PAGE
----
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The case against trading Alejandro Kirk

The Blue Jays are still interested in Jose Ramirez.

Would you not be? The 29-year-old is a fantastic player and honestly, I’d give my first born to Mark Shapiro and Ross Atkins if they were to trade for Jose Ramirez.

What does this have to do with Alejandro Kirk:

You may be wondering what this has to do with Alejandro Kirk. Well, according to Shi Davidi of Sportsnet, there were scouts “following” Kirk around at the complex. It remains to be seen if they were literally following Kirk around, but this means that the Guardians are clearly interested in the 23-year-old catcher.

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With that being said, I do not think the Toronto Blue Jays should trade Alejandro Kirk.

Kirk’s hitting ability is insane:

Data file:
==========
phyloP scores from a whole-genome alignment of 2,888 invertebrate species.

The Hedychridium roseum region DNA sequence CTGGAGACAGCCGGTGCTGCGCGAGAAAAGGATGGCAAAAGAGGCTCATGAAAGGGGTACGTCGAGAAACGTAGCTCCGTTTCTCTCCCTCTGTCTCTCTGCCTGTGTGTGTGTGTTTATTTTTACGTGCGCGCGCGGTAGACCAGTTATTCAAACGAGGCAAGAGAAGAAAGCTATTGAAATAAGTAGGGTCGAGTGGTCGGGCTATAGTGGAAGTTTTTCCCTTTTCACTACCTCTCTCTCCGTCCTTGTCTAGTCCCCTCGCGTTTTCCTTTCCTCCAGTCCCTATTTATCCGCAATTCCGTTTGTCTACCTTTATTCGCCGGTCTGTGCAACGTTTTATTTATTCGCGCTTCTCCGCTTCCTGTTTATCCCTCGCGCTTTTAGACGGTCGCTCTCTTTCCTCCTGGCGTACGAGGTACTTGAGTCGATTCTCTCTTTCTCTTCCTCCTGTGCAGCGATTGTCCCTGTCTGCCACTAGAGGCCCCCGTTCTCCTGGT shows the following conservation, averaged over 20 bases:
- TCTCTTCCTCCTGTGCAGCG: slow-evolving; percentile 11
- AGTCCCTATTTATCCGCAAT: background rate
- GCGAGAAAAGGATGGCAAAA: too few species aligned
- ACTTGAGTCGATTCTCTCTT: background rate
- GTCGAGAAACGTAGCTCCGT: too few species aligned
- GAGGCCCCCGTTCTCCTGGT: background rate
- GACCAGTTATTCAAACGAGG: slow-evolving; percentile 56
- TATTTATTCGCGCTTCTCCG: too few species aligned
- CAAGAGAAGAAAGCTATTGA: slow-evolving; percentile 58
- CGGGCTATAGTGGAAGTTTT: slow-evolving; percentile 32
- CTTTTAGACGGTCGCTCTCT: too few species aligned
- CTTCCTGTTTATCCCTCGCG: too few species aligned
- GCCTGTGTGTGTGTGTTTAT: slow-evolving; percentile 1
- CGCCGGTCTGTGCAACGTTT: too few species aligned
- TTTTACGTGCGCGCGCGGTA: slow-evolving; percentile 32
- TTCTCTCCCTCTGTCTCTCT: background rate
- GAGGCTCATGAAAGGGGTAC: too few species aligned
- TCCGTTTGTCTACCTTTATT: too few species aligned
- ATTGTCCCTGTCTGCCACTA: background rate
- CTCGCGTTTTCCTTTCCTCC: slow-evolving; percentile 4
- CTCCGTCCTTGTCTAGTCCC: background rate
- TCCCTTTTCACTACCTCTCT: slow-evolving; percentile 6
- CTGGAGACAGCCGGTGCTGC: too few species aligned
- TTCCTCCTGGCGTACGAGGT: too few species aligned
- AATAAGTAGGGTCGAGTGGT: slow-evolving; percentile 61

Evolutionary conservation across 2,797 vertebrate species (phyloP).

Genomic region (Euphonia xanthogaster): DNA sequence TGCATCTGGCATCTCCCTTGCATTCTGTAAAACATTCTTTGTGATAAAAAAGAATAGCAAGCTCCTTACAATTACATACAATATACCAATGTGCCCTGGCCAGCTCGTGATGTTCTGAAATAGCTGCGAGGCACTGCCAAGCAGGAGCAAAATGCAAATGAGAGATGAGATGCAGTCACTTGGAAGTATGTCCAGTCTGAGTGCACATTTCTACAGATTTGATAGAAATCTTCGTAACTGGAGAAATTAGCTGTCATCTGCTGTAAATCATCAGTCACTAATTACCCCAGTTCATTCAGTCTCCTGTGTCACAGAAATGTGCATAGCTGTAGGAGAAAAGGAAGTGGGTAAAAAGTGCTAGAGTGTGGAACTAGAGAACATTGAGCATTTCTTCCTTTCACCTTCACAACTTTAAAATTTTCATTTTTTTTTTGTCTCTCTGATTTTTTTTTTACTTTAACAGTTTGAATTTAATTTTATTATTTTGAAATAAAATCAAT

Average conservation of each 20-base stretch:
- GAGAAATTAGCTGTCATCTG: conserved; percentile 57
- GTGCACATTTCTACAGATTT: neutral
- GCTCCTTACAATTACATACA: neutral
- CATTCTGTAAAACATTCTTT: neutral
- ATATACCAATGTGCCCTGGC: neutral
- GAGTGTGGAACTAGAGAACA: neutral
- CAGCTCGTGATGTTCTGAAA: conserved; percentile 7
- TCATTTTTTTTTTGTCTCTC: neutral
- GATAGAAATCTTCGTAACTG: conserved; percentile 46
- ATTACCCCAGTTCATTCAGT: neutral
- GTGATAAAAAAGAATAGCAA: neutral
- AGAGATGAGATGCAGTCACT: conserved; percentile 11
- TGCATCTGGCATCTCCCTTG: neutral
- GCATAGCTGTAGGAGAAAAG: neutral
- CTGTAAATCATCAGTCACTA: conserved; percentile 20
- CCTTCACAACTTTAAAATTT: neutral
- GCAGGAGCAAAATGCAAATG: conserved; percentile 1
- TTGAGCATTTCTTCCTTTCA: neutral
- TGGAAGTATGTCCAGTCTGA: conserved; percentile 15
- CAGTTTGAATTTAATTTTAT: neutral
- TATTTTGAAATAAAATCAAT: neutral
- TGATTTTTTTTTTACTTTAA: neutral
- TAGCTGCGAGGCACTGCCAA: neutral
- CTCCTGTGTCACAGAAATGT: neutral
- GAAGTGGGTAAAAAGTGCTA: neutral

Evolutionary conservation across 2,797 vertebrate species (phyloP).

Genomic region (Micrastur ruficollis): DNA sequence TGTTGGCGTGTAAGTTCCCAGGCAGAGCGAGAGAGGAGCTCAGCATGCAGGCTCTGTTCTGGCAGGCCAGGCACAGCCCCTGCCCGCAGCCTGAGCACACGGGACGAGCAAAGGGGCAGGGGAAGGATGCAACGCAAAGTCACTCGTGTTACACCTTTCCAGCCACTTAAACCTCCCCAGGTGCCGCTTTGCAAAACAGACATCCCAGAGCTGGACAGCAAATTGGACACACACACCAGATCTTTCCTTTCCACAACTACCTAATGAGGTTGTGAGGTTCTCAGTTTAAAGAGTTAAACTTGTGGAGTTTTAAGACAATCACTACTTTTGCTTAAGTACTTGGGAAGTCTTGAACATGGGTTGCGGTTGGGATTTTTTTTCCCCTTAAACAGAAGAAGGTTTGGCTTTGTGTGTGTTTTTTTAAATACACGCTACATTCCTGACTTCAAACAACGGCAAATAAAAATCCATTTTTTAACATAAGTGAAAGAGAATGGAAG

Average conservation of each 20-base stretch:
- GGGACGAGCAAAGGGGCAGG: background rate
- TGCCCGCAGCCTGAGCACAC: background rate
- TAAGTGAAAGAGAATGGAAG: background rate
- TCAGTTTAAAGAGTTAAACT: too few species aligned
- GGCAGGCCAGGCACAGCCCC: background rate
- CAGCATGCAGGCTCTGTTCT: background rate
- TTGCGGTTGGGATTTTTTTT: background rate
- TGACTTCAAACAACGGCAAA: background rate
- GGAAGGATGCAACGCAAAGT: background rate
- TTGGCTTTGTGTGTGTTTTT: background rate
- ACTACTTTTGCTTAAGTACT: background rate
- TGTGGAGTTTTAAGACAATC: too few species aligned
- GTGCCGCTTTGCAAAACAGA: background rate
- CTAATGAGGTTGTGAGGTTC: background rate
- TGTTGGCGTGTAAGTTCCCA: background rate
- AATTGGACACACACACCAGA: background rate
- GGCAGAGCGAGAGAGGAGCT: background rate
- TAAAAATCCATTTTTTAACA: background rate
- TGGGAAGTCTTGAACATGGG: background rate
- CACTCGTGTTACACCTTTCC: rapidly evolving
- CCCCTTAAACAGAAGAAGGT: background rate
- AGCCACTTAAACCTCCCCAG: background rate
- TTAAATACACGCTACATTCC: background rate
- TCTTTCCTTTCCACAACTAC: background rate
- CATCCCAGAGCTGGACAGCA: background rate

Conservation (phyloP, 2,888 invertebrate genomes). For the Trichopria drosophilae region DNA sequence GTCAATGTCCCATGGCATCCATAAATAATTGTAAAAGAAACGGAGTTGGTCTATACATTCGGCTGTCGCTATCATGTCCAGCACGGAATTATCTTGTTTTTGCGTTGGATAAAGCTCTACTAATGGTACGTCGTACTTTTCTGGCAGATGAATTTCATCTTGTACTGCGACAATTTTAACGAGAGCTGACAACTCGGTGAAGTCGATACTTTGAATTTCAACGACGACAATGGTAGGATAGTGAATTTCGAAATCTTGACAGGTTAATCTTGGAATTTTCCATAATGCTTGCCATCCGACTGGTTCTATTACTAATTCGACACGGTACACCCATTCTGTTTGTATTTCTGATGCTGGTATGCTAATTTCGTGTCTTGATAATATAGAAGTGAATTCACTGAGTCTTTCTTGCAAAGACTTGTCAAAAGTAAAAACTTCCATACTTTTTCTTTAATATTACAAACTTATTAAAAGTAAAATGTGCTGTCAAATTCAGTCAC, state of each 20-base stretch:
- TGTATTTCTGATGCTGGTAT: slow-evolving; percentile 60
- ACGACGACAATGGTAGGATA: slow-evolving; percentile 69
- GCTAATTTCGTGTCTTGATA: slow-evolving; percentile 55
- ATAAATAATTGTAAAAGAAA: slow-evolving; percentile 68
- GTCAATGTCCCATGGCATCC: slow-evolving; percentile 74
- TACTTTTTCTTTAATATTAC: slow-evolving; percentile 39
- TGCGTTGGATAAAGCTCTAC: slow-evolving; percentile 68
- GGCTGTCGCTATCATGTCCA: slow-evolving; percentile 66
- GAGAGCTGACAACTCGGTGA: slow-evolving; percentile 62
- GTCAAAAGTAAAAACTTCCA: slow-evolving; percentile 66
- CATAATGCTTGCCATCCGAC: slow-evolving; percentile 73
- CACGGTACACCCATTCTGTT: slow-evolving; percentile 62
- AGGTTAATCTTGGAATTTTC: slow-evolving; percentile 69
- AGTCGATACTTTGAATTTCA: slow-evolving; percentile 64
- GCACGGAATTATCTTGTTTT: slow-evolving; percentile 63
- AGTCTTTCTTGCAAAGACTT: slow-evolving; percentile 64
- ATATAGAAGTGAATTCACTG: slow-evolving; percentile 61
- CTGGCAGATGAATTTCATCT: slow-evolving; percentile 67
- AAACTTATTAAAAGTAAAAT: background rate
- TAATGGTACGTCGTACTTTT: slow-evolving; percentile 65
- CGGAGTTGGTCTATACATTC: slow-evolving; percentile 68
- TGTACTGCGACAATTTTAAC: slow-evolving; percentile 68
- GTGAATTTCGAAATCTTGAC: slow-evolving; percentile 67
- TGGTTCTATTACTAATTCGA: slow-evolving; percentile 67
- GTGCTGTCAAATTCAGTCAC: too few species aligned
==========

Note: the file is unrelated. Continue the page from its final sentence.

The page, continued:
When I ask the question “what does Kirk excel at”, there’s a good chance that you just thought of the 5 ‘8 catchers’ hitting ability.

Despite only playing in 69 games (nice) and appearing at the plate only 214 times, Kirk has shown a great ability at the plate. His MLB career slashline sits at .259/.336/.791 with nine homers and 10 doubles. While some may chalk this up to a small sample size, I completely disagree.

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In his short time in the MLB, he has walked 20 times (or 9.3%) while only striking out 26 times (or 12.1%). This has been a trend in his professional career dating back to his two seasons in the minor leagues.

Level (year, age) Age Plate Appearances Walk percentage (BB%) Strikeout Percentage (K%)
Rookie Ball (2018) 19 244 13.5% 8.6%
A Ball (2019) 20 96 18.8% 8.3%
A+ Ball (2019) 20 276 13.8% 11.2%

You likely know that Alejandro Kirk made his MLB debut in 2020. Due to the pandemic, that season was canceled for the minor leagues. Kirk was assigned to the alternate camp, but impressed so much that he got the call up to a playoff bound Blue Jays.

So what makes Kirk such a good hitter:

While I can give you all the stats in the world, that doesn’t really explain why Kirk is such a good hitter. For starters, the catcher is 5’8, meaning that he has a rather small strike zone. When you pair that with the fact that he’s a very patient hitter, you can see why he draws a lot of walks.